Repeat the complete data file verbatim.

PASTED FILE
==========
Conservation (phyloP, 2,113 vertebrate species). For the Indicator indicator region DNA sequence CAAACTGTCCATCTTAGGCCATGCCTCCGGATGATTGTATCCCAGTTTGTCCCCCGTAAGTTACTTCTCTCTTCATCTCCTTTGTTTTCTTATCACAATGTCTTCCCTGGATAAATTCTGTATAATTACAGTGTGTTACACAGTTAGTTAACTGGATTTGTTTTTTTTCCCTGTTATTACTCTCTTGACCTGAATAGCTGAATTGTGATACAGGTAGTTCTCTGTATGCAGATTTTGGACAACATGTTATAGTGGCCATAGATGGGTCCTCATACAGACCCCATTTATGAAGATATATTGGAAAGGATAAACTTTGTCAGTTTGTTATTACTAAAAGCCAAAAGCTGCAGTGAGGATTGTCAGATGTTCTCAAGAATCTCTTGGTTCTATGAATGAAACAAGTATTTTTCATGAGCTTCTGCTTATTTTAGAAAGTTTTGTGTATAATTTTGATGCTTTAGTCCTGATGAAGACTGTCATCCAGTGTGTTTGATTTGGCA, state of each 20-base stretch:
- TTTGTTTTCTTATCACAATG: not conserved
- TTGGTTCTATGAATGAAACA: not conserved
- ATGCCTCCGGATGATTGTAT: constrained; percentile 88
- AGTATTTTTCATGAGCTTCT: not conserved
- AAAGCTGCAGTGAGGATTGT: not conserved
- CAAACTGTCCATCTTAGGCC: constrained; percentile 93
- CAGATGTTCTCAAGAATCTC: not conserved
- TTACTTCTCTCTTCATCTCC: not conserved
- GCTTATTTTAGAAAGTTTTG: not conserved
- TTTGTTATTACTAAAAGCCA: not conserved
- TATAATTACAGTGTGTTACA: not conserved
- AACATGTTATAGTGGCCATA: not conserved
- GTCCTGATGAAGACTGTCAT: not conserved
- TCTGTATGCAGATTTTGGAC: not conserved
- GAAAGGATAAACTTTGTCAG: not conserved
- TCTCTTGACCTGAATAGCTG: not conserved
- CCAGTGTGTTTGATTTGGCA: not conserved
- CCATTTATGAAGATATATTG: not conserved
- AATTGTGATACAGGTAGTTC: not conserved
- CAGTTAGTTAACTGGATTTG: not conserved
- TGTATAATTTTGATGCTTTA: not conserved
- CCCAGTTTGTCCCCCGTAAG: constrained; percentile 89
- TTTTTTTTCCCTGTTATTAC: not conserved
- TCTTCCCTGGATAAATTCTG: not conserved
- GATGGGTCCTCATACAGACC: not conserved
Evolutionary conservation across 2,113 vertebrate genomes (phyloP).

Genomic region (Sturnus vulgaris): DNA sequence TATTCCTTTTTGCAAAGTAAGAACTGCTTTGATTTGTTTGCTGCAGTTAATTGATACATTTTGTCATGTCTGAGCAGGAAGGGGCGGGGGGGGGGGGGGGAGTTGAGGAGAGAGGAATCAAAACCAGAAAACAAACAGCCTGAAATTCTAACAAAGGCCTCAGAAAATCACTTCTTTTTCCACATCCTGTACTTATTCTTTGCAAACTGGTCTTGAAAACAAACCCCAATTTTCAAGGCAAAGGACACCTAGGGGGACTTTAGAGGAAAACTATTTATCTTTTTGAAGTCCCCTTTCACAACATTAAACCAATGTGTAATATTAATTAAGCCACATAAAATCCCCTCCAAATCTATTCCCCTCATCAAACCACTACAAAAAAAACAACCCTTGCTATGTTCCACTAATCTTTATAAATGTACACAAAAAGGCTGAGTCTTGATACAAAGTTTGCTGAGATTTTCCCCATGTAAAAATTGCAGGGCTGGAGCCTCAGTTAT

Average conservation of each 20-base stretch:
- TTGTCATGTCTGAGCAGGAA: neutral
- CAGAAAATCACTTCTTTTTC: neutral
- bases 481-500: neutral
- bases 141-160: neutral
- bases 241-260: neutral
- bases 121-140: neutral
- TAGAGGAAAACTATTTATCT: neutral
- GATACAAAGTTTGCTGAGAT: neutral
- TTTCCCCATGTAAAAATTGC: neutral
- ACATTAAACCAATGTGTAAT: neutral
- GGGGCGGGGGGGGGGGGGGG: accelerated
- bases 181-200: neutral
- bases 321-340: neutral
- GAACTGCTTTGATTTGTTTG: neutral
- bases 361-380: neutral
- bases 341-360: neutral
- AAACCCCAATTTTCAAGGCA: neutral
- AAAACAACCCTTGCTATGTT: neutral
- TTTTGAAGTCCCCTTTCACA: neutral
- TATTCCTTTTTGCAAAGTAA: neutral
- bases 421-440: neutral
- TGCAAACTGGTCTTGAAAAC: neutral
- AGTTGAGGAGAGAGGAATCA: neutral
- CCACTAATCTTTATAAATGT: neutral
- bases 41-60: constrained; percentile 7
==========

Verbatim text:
Conservation (phyloP, 2,113 vertebrate species). For the Indicator indicator region DNA sequence CAAACTGTCCATCTTAGGCCATGCCTCCGGATGATTGTATCCCAGTTTGTCCCCCGTAAGTTACTTCTCTCTTCATCTCCTTTGTTTTCTTATCACAATGTCTTCCCTGGATAAATTCTGTATAATTACAGTGTGTTACACAGTTAGTTAACTGGATTTGTTTTTTTTCCCTGTTATTACTCTCTTGACCTGAATAGCTGAATTGTGATACAGGTAGTTCTCTGTATGCAGATTTTGGACAACATGTTATAGTGGCCATAGATGGGTCCTCATACAGACCCCATTTATGAAGATATATTGGAAAGGATAAACTTTGTCAGTTTGTTATTACTAAAAGCCAAAAGCTGCAGTGAGGATTGTCAGATGTTCTCAAGAATCTCTTGGTTCTATGAATGAAACAAGTATTTTTCATGAGCTTCTGCTTATTTTAGAAAGTTTTGTGTATAATTTTGATGCTTTAGTCCTGATGAAGACTGTCATCCAGTGTGTTTGATTTGGCA, state of each 20-base stretch:
- TTTGTTTTCTTATCACAATG: not conserved
- TTGGTTCTATGAATGAAACA: not conserved
- ATGCCTCCGGATGATTGTAT: constrained; percentile 88
- AGTATTTTTCATGAGCTTCT: not conserved
- AAAGCTGCAGTGAGGATTGT: not conserved
- CAAACTGTCCATCTTAGGCC: constrained; percentile 93
- CAGATGTTCTCAAGAATCTC: not conserved
- TTACTTCTCTCTTCATCTCC: not conserved
- GCTTATTTTAGAAAGTTTTG: not conserved
- TTTGTTATTACTAAAAGCCA: not conserved
- TATAATTACAGTGTGTTACA: not conserved
- AACATGTTATAGTGGCCATA: not conserved
- GTCCTGATGAAGACTGTCAT: not conserved
- TCTGTATGCAGATTTTGGAC: not conserved
- GAAAGGATAAACTTTGTCAG: not conserved
- TCTCTTGACCTGAATAGCTG: not conserved
- CCAGTGTGTTTGATTTGGCA: not conserved
- CCATTTATGAAGATATATTG: not conserved
- AATTGTGATACAGGTAGTTC: not conserved
- CAGTTAGTTAACTGGATTTG: not conserved
- TGTATAATTTTGATGCTTTA: not conserved
- CCCAGTTTGTCCCCCGTAAG: constrained; percentile 89
- TTTTTTTTCCCTGTTATTAC: not conserved
- TCTTCCCTGGATAAATTCTG: not conserved
- GATGGGTCCTCATACAGACC: not conserved
Evolutionary conservation across 2,113 vertebrate genomes (phyloP).

Genomic region (Sturnus vulgaris): DNA sequence TATTCCTTTTTGCAAAGTAAGAACTGCTTTGATTTGTTTGCTGCAGTTAATTGATACATTTTGTCATGTCTGAGCAGGAAGGGGCGGGGGGGGGGGGGGGAGTTGAGGAGAGAGGAATCAAAACCAGAAAACAAACAGCCTGAAATTCTAACAAAGGCCTCAGAAAATCACTTCTTTTTCCACATCCTGTACTTATTCTTTGCAAACTGGTCTTGAAAACAAACCCCAATTTTCAAGGCAAAGGACACCTAGGGGGACTTTAGAGGAAAACTATTTATCTTTTTGAAGTCCCCTTTCACAACATTAAACCAATGTGTAATATTAATTAAGCCACATAAAATCCCCTCCAAATCTATTCCCCTCATCAAACCACTACAAAAAAAACAACCCTTGCTATGTTCCACTAATCTTTATAAATGTACACAAAAAGGCTGAGTCTTGATACAAAGTTTGCTGAGATTTTCCCCATGTAAAAATTGCAGGGCTGGAGCCTCAGTTAT

Average conservation of each 20-base stretch:
- TTGTCATGTCTGAGCAGGAA: neutral
- CAGAAAATCACTTCTTTTTC: neutral
- bases 481-500: neutral
- bases 141-160: neutral
- bases 241-260: neutral
- bases 121-140: neutral
- TAGAGGAAAACTATTTATCT: neutral
- GATACAAAGTTTGCTGAGAT: neutral
- TTTCCCCATGTAAAAATTGC: neutral
- ACATTAAACCAATGTGTAAT: neutral
- GGGGCGGGGGGGGGGGGGGG: accelerated
- bases 181-200: neutral
- bases 321-340: neutral
- GAACTGCTTTGATTTGTTTG: neutral
- bases 361-380: neutral
- bases 341-360: neutral
- AAACCCCAATTTTCAAGGCA: neutral
- AAAACAACCCTTGCTATGTT: neutral
- TTTTGAAGTCCCCTTTCACA: neutral
- TATTCCTTTTTGCAAAGTAA: neutral
- bases 421-440: neutral
- TGCAAACTGGTCTTGAAAAC: neutral
- AGTTGAGGAGAGAGGAATCA: neutral
- CCACTAATCTTTATAAATGT: neutral
- bases 41-60: constrained; percentile 7